Mayors: Collaboration needed to improve tri-state region

2012-07-25T15:30:00Z 2012-07-31T19:20:41Z Mayors: Collaboration needed to improve tri-state regionBy Bowdeya Tweh bowdeya.tweh@nwi.com, (219) 933-3316 nwitimes.com

CHICAGO | The mayors of Gary and Milwaukee pledged to join a partnership Wednesday that would develop an action plan for economic growth and improve collaboration within the tri-state Chicago region.

But for Milwaukee Mayor Tom Barrett, an important part of the action plan includes changing the perception of the area from the "Rust Belt" to "America's Fresh Coast." While retaining its manufacturing prowess, he said the region could build upon its water assets and use it as a beacon to attract residents and business investment.

"We have to define ourselves and we have to build from our strengths and we can do that and we should do that together," Barrett said to about 1,000 people who attended the Metropolitan Planning Council's annual luncheon at the Hyatt Regency Chicago hotel.

Gary Mayor Karen Freeman-Wilson and Milwaukee Mayor Tom Barrett were featured speakers at the event. They said they would work with the Chicagoland Chamber of Commerce to implement recommendations made following an economic study of the region released earlier this year.

Chicago Mayor Rahm Emanuel was expected to attend the luncheon, but was unable to attend because of a Chicago City Council meeting. Freeman-Wilson said she wasn't disappointed with Emanuel missing the event and that she's sympathetic to events not fitting into a schedule.

"As Mayor of Chicago I am committed to embracing opportunities for regional collaboration," Emanuel said, "and I will continue to work with fellow mayors from the Midwest to foster economic opportunity and job growth throughout the region."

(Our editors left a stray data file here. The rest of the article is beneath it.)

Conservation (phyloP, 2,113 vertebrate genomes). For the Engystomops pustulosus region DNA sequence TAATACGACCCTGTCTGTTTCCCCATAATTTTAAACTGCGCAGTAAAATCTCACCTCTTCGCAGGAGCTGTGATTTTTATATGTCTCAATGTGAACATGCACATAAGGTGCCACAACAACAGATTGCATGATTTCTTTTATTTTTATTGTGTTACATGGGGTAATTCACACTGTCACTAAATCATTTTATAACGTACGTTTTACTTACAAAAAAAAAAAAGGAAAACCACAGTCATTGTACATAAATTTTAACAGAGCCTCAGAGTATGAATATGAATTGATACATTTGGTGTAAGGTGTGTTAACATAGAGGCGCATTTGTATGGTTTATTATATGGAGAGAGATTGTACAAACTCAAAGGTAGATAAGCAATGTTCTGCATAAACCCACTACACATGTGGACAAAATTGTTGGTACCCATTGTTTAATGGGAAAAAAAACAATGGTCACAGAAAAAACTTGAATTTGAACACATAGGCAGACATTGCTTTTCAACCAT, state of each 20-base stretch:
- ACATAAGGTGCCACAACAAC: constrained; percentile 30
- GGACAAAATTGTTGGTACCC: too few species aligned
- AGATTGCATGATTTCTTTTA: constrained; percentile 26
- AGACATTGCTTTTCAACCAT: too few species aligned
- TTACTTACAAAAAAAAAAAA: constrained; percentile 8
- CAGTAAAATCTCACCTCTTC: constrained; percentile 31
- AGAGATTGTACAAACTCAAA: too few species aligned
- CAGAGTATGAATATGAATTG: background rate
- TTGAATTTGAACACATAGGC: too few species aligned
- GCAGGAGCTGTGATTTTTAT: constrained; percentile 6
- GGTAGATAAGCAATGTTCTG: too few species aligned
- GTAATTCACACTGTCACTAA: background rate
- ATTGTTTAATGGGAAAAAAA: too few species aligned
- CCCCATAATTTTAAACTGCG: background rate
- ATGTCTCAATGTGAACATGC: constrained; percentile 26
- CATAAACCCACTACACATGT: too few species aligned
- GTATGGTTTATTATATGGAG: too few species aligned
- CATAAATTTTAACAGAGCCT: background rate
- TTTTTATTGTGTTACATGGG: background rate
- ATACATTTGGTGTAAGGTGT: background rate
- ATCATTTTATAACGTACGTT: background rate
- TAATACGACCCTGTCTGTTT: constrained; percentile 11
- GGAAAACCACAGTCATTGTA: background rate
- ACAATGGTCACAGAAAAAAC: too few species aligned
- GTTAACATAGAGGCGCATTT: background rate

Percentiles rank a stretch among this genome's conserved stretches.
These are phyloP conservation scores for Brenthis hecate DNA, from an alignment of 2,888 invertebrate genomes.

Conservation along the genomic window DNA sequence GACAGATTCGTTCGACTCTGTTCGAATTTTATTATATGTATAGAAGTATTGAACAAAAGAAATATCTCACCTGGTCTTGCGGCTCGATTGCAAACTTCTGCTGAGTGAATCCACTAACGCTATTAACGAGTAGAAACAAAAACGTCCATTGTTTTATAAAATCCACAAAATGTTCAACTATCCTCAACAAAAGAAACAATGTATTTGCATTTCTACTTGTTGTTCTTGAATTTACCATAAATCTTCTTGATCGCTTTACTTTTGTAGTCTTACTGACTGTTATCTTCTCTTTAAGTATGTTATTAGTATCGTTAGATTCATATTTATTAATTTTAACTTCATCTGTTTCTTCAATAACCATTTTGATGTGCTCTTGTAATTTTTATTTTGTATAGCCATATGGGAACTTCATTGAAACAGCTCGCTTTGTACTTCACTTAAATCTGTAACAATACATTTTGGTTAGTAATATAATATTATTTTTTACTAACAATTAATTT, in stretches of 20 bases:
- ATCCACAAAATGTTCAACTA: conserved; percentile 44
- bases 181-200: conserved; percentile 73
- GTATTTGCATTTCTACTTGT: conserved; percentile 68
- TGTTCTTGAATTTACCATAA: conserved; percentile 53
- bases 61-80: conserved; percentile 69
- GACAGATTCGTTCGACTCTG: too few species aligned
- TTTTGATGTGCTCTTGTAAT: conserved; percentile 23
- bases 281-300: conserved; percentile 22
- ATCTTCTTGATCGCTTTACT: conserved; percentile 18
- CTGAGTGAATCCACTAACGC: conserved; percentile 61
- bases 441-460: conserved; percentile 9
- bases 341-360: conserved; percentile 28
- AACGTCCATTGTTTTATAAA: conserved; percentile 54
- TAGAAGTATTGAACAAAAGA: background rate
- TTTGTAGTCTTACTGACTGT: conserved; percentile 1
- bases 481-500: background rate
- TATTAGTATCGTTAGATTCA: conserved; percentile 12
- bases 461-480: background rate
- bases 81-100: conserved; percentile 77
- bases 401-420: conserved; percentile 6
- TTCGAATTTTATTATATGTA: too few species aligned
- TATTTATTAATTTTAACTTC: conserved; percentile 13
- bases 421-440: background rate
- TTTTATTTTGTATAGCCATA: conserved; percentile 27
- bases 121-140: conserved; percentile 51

In its assessment of the region's economic potential and product, the Organization for Economic Cooperation and Development said growth has been stunted in the area for several reasons including a lack of cooperation between state and local governments and the private sector.

Regardless of what challenges cities face on transportation, job training and economic development, Freeman-Wilson said officials have a responsibility to make sure they work toward making things better for people in their communities. In this case, she said that means work with people in other communities to improve conditions throughout the region.

"It's not whether you agree politically, it's whether you agree that you have a responsibility to the citizens you serve," Freeman-Wilson said.

The Metropolitan Planning Council is also working with The Times Media Co. in coordinating the Gary and Region Investment Project, which was launched in 2010 to bring together community leaders and residents to develop an investment strategy for regional economic development.

 

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